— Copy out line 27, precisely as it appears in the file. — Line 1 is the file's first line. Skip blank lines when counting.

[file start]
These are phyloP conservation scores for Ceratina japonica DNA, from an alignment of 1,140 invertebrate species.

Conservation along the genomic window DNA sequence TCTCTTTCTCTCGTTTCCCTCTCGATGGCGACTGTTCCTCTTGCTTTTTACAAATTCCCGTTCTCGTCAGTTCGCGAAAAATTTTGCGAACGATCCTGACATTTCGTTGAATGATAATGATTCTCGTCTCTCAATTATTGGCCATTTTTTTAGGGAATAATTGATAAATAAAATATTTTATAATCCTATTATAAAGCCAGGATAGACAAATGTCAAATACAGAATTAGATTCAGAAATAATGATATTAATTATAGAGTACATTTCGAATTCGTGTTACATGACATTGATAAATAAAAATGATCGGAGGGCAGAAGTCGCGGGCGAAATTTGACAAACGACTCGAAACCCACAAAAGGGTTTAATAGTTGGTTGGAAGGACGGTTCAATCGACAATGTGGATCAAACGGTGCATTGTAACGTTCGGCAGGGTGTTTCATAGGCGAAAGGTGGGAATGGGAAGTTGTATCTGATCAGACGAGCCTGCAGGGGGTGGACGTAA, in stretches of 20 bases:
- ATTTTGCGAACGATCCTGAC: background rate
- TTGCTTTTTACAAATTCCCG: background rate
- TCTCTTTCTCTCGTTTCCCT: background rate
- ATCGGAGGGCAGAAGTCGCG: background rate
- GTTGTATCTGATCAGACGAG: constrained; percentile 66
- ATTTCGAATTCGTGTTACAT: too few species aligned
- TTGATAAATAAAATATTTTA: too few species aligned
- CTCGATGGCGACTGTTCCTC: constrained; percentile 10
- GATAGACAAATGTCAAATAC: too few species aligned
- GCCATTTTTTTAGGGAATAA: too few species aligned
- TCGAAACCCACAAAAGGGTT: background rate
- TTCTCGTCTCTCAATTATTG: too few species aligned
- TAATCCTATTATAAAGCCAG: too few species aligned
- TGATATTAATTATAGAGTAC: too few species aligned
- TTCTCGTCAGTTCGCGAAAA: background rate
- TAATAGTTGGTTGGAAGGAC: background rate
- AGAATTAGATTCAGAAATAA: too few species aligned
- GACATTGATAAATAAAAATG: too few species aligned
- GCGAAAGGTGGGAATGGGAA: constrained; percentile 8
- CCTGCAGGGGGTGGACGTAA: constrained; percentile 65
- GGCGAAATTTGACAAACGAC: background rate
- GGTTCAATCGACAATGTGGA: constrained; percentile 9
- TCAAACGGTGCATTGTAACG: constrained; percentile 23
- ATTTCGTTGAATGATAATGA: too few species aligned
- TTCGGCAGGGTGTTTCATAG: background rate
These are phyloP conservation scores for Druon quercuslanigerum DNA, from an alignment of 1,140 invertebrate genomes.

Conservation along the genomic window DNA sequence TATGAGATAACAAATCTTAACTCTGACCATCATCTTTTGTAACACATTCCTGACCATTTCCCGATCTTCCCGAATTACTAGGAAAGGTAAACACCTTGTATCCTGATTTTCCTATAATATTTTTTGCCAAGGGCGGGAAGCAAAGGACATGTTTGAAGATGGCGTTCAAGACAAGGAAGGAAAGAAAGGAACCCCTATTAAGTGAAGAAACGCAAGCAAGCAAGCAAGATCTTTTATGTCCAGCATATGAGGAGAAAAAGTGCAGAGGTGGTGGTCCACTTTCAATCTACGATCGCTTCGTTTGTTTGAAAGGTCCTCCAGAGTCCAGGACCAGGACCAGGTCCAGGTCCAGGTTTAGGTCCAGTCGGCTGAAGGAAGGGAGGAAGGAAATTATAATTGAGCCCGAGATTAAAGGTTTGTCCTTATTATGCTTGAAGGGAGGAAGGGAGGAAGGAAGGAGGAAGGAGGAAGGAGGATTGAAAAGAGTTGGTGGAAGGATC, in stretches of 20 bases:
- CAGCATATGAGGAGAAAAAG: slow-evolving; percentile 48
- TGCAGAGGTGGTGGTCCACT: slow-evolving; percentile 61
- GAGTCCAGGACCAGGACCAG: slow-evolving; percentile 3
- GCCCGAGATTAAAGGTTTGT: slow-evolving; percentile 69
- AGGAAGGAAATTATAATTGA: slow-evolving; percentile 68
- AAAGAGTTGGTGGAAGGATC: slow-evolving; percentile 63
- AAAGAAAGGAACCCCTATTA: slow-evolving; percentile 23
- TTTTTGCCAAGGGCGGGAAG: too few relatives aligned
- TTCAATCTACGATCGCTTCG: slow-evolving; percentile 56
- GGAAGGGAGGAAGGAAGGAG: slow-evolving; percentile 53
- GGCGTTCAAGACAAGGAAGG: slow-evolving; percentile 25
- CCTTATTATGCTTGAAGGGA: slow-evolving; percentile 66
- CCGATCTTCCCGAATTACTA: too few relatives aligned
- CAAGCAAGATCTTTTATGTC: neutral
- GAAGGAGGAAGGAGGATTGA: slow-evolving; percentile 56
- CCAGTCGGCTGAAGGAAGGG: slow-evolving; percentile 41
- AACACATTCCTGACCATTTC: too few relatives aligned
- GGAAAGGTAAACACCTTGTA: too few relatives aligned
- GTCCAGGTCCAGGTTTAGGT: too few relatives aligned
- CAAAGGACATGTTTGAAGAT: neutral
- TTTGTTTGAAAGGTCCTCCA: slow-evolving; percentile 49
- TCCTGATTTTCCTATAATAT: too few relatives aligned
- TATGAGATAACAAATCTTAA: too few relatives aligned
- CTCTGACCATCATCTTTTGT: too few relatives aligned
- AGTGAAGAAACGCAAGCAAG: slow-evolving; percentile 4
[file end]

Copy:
- TTCGGCAGGGTGTTTCATAG: background rate